Sunday, January 27, 2008
I am struck and attracted by the parallelism of the twigs of the hornbeam, fine parallelism.I don't know any hornbeams in the neighborhood to examine, but pictures of hornbeam twigs I've looked at show that twigs growing out from a branch aren't necessarily parallel to each other. The American hornbeam (Carpinus caroliniana) is different from the European hornbeam (Carpinus betulus), but I suspect Thoreau may have been referring to the parallel lines formed by every other twig segment as shown in this photograph of a European hornbeam:
If you extend every other twig segment in your mind's eye, you can see parallel lines.
A common name for both species of hornbeam, American and European, is ironwood. Donald Culross Peattie, A Natural History of North American Trees (Boston: Houghton Mifflin Company, 2007), p. 185, discusses the quality of the close-grained wood:
The name Hornbeam has reference to the extreme hardness of the wood "horn" for toughness, and "beam," an old word for tree, comparable with the German Baum. "The Home Bound tree," wrote William Wood in New England's Prospects, "is a tough kinde of Wood that requires much paines in riving as is almost incredible, being the best to make bolles and dishes, not subject to crack or leake." Hornbeam has been utilized, too, for levers and handles of striking implements, but, as it cannot be obtained in large quantities from so small a tree, it is employed chiefly by local tool makers and does not figure as a wood of commerce. The hardwood lumberman thinks of this as a mere weed tree.To the series of lamentations by English writers about the destruction of their favorite trees (William Cowper, Gerard Manley Hopkins, John Clare, J.R.R. Tolkien), I'd like to add a letter by William Morris (1834-1896) to the Editor of the Daily Chronicle (April 23, 1895), pleading for the preservation of some threatened hornbeams:
I venture to ask you to allow me a few words on the subject of the present treatment of Epping Forest. I was born and bred in its neighbourhood (Walthamstow and Woodford), and when I was a boy and young man I knew it yard by yard from Wanstead to the Theydons, and from Hale End to the Fairlop Oak. In those days it had no worse foes than the gravel stealer and the rolling-fence maker, and was always interesting and often very beautiful. From what I can hear it is years since the greater part of it has been destroyed, and I fear, Sir, that in spite of your late optimistic note on the subject, what is left of it now runs the danger of further ruin.
The special character of it was derived from the fact that by far the greater part was a wood of hornbeams, a tree not common save in Essex and Herts. It was certainly the biggest hornbeam wood in these islands, and I suppose in the world. The said hornbeams were all pollards, being shrouded every four or six years, and were interspersed in many places with holly thickets, and the result was a very curious and characteristic wood, such as can be seen nowhere else. And I submit that no treatment of it can be tolerable which does not maintain this hornbeam wood intact.
But the hornbeam, though an interesting tree to an artist and reasonable person, is no favourite with the landscape gardener, and I very much fear that the intention of the authorities is to clear the forest of native trees, and to plant vile weeds like deodars and outlandish conifers instead. We are told that a committee of 'experts' has been formed to sit in judgment on Epping Forest; but, Sir, I decline to be gagged by the word 'expert,' and I call on the public generally to take the same position. An 'expert' may be a very dangerous person, because he is likely to narrow his views to the particular business (usually a commercial one) which he represents. In this case, for instance, we do not want to be under the thumb of either a wood bailiff whose business is to grow timber for the market, or of a botanist whose business is to collect specimens for a botanical garden; or of a landscape gardener whose business is to vulgarise a garden or landscape to the utmost extent that his patron's purse will allow of. What we want is reasonable men of real artistic taste to take into consideration what the essential needs of the case are, and to advise accordingly. Now it seems to me that the authorities who have Epping Forest in hand may have two intentions as to it. First, they may intend to landscape-garden it, or turn it into golf grounds (and I very much fear that even the latter nuisance may be in their minds); or second, they may really think it necessary (as you suggest) to thin the hornbeams, so as to give them a better chance of growing. The first alternative we Londoners should protest against to the utmost, for if it be carried out then Epping Forest is turned into a mere place of vulgarity, is destroyed in fact.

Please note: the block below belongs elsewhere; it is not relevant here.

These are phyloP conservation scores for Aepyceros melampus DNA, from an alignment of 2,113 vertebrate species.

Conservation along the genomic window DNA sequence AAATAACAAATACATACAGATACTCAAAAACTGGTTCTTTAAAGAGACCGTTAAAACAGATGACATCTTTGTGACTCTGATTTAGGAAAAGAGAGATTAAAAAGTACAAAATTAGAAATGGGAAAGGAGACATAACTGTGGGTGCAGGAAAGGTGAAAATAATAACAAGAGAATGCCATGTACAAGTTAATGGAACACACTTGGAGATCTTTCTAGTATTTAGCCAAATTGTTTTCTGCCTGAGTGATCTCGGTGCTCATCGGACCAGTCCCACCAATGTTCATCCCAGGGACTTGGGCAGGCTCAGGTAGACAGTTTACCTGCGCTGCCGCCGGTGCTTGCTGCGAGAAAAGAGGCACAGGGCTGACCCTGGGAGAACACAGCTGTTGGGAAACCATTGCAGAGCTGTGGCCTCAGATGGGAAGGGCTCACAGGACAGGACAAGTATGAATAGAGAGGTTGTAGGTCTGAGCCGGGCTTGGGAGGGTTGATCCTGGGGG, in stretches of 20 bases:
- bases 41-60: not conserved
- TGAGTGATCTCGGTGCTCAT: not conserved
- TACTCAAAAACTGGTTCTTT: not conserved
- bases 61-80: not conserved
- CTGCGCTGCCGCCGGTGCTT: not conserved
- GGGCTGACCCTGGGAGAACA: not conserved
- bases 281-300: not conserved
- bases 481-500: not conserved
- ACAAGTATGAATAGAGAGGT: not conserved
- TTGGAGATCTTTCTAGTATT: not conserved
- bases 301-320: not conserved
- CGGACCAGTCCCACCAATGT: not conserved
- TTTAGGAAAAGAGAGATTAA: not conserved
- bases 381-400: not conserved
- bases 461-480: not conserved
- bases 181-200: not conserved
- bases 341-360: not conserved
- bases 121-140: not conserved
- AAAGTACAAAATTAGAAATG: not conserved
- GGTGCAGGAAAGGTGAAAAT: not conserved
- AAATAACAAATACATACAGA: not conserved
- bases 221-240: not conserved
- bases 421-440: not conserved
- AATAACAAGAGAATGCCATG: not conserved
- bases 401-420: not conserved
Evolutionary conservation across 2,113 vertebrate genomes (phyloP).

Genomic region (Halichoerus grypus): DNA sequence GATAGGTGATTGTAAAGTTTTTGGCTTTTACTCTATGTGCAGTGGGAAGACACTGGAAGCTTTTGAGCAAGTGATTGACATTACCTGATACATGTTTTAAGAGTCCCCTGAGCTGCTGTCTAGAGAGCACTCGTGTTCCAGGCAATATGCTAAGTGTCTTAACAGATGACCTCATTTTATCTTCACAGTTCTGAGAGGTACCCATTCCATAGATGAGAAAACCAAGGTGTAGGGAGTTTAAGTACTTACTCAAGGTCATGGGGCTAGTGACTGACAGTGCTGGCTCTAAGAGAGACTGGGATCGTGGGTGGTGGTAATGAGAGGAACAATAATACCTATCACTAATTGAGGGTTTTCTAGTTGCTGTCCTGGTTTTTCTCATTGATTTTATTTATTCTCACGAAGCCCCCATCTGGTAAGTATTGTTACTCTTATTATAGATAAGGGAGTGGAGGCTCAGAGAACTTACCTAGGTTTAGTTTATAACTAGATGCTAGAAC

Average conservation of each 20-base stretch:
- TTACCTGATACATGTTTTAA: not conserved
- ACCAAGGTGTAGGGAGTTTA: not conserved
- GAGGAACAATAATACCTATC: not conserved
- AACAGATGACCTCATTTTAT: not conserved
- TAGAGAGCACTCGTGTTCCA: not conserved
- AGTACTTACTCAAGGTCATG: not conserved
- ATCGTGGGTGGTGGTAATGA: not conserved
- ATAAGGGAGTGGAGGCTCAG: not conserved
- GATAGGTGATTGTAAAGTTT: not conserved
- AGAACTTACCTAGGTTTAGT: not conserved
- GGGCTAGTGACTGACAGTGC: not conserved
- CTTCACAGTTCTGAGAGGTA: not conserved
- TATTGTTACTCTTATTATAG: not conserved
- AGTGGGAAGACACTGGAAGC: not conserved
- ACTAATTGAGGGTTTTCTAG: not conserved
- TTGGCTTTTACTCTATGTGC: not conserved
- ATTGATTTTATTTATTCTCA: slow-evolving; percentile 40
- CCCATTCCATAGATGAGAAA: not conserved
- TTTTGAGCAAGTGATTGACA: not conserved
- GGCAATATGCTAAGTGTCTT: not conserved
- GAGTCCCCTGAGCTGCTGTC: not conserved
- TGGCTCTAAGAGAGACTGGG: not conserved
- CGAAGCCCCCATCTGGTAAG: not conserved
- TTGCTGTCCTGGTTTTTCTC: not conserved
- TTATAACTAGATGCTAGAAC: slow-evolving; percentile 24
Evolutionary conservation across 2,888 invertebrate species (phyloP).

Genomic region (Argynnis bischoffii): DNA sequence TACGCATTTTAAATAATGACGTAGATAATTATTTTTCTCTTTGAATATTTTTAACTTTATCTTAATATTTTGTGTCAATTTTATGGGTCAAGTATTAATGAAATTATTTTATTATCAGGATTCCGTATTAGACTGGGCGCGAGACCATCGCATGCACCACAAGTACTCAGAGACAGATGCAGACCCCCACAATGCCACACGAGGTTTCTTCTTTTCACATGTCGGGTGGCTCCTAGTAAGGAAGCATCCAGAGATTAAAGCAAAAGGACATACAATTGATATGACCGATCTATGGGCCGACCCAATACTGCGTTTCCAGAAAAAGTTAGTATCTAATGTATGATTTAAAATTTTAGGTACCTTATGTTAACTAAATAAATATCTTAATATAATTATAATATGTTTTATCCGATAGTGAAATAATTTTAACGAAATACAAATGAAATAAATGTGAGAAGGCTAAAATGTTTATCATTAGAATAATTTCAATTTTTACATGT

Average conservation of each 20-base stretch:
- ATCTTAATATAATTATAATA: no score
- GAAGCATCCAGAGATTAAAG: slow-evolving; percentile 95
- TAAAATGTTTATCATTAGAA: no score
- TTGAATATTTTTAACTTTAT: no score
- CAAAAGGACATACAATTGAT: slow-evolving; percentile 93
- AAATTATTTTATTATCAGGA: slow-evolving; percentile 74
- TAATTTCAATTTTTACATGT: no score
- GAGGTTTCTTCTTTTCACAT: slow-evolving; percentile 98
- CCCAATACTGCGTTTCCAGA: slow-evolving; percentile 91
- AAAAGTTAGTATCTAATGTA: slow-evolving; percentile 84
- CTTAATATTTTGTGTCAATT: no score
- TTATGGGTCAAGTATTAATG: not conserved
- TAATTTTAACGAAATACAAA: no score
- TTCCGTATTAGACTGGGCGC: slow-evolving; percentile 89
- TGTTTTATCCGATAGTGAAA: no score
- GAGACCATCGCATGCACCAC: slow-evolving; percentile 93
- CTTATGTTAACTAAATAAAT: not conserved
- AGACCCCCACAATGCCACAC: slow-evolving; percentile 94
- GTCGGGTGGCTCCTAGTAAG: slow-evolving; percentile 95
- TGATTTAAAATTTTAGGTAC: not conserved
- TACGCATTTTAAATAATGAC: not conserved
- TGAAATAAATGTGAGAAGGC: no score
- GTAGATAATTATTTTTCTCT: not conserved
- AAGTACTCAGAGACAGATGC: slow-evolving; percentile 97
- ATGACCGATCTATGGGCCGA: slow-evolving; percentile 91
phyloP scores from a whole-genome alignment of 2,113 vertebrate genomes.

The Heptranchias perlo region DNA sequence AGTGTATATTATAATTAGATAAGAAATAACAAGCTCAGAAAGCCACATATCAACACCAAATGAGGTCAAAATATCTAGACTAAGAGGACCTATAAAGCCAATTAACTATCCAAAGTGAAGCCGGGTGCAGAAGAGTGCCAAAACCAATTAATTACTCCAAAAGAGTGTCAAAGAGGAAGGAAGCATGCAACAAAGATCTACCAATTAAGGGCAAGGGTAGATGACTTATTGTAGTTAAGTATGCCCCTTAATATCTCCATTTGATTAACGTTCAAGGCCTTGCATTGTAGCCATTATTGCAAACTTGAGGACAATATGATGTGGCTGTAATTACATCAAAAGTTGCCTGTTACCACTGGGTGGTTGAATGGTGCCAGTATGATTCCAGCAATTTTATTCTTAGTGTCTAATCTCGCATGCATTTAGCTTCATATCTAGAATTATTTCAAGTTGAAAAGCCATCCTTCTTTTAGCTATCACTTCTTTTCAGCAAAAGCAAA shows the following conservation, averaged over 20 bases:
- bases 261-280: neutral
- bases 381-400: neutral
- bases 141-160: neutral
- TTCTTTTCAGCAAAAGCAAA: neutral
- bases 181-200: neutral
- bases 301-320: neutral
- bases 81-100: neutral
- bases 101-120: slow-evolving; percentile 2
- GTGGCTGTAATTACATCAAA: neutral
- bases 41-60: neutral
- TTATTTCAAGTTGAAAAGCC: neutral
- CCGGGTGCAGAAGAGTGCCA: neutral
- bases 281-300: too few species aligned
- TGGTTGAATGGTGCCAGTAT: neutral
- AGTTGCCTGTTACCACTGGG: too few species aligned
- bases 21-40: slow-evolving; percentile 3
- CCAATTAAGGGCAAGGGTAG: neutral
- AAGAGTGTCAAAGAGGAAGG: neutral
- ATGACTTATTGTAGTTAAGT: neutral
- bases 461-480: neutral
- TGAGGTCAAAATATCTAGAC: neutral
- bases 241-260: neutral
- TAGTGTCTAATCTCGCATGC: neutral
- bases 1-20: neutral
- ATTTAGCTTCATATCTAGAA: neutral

As to the second, to put our minds at rest, we ought to be assured that the cleared spaces would be planted again, and that almost wholly with hornbeam. And, further, the greatest possible care should be taken that not a single tree should be felled unless it is necessary for the growth of its fellows. Because, mind you, with comparatively small trees, the really beautiful effect of them can only be got by their standing as close together as the emergencies of growth will allow. We want a thicket, not a park, from Epping Forest.
In short, a great and practically irreparable mistake will be made if, under the shelter of the opinion of 'experts,' from mere carelessness and thoughtlessness, we let the matter slip out of the hands of the thoughtful part of the public; the essential character of one of the greatest ornaments of London will disappear, and no one will have even a sample left to show what the great north-eastern forest was like.